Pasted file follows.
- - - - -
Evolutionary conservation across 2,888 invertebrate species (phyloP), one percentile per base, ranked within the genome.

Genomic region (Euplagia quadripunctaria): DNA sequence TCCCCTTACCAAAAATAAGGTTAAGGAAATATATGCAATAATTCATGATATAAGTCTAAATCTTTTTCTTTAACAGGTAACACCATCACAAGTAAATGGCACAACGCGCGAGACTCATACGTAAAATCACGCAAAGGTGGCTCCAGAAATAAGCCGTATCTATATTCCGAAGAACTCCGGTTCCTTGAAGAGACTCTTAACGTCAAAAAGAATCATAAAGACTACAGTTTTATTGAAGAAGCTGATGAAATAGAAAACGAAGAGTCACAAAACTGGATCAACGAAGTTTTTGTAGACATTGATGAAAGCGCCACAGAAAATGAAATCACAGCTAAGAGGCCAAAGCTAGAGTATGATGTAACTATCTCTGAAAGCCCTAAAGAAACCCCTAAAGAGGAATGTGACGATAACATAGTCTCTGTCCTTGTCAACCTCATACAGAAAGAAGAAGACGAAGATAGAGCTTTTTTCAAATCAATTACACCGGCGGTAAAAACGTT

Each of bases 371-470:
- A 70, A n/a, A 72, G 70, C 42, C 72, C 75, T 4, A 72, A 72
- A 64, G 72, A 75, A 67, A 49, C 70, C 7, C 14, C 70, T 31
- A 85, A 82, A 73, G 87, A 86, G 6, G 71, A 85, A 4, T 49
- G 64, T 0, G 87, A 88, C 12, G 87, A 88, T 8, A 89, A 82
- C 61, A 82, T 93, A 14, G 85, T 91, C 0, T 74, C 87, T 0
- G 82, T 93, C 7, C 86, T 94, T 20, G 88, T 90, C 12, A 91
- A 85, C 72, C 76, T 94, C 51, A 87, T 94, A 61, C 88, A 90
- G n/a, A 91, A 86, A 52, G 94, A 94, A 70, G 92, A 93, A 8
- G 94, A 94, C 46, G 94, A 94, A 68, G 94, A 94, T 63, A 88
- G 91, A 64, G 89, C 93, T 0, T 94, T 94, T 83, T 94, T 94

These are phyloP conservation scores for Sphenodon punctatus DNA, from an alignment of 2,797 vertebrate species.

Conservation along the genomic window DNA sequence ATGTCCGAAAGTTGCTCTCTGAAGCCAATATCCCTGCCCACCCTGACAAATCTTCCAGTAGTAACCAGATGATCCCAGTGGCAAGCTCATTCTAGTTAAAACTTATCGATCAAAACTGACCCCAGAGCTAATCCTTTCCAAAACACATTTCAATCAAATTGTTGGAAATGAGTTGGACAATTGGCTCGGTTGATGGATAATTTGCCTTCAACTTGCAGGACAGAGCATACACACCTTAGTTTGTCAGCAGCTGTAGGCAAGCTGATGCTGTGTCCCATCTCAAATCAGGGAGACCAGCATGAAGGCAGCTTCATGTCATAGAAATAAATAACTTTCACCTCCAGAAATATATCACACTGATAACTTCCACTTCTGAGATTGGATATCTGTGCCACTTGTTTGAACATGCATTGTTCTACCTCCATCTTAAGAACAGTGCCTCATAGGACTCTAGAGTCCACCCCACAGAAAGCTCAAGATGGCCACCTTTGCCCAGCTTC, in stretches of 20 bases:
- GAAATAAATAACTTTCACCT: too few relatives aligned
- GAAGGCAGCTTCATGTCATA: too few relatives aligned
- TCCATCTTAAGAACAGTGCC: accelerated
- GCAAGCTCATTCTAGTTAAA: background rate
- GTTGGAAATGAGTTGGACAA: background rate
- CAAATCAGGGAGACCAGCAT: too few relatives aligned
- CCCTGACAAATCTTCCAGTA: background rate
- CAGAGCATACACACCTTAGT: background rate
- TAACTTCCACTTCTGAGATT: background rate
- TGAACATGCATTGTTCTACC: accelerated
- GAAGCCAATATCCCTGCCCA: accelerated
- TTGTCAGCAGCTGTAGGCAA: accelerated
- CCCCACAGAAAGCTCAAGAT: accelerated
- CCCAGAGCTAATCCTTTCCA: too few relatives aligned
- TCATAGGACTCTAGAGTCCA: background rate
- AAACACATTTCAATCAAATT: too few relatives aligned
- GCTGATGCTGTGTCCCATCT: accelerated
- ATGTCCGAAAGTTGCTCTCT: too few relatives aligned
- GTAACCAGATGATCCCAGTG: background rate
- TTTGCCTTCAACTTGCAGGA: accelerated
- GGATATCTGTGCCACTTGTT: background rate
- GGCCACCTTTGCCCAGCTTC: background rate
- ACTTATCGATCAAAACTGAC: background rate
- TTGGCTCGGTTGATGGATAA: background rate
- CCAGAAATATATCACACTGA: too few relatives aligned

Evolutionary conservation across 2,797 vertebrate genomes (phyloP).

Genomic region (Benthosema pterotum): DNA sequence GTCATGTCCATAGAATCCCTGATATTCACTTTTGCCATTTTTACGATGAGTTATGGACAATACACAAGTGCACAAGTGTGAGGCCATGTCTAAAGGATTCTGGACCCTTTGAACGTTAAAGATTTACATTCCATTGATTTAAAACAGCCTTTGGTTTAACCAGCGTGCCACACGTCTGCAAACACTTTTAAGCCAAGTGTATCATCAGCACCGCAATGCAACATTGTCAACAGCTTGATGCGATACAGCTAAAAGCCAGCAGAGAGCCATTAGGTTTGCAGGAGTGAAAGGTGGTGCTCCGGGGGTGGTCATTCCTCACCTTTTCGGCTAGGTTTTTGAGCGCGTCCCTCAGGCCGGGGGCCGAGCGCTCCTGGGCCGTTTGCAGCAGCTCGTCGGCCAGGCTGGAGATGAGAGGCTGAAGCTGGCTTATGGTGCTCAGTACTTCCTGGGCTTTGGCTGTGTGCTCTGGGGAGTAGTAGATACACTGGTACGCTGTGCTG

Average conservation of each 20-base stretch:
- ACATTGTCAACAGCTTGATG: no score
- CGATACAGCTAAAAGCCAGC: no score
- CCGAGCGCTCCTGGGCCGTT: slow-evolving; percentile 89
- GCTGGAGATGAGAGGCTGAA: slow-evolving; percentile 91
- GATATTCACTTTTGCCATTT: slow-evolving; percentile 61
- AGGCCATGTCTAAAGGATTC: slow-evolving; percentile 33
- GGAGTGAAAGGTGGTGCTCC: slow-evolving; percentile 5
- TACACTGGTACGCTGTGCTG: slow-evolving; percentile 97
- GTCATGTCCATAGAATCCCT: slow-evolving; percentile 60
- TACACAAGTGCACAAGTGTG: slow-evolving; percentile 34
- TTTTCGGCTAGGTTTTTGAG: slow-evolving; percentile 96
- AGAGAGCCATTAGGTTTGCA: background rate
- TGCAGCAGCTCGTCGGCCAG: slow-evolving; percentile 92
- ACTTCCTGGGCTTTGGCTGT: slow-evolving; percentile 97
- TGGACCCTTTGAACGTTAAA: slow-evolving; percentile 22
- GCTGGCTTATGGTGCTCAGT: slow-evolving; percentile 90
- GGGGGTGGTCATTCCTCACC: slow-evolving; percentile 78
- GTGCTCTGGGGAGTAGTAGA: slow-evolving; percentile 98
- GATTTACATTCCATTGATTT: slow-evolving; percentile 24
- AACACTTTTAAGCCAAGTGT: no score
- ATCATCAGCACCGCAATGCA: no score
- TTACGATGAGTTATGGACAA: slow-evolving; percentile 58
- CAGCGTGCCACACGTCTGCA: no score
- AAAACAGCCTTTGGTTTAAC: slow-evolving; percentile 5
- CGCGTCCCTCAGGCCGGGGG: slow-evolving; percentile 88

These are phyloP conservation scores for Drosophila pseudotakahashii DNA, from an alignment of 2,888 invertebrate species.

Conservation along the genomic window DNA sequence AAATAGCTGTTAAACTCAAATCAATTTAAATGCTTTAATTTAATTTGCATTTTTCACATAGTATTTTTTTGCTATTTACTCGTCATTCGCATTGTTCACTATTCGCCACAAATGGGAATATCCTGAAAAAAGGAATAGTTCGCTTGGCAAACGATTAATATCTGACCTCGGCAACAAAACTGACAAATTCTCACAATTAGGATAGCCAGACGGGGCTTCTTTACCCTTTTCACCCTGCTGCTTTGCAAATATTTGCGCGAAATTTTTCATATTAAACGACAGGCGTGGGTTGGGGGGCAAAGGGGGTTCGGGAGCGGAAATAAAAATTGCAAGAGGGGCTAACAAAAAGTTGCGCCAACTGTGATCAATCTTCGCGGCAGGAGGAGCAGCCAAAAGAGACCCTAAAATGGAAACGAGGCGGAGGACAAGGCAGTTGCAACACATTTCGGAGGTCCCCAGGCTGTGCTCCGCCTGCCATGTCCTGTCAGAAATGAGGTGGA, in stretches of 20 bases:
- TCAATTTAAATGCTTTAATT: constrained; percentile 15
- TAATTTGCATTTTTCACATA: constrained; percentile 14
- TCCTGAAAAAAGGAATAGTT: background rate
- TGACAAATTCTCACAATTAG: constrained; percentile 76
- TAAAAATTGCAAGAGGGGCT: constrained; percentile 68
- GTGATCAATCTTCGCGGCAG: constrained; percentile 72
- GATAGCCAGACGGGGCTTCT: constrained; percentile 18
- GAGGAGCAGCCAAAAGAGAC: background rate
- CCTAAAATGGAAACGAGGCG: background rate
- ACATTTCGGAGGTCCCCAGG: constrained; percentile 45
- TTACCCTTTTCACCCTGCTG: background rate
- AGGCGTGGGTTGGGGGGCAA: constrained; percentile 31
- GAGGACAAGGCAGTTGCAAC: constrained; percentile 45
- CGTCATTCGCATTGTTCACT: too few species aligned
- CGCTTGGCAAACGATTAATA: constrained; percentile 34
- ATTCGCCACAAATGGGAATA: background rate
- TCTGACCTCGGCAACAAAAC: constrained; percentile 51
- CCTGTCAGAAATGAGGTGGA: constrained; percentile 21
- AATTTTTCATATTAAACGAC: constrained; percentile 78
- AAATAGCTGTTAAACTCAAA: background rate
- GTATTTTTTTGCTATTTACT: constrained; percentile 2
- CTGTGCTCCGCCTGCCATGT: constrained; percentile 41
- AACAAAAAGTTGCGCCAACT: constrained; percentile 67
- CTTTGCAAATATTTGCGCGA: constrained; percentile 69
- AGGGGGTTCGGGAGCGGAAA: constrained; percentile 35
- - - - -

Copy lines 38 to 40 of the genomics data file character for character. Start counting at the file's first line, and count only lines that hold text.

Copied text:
- ACTTATCGATCAAAACTGAC: background rate
- TTGGCTCGGTTGATGGATAA: background rate
- CCAGAAATATATCACACTGA: too few relatives aligned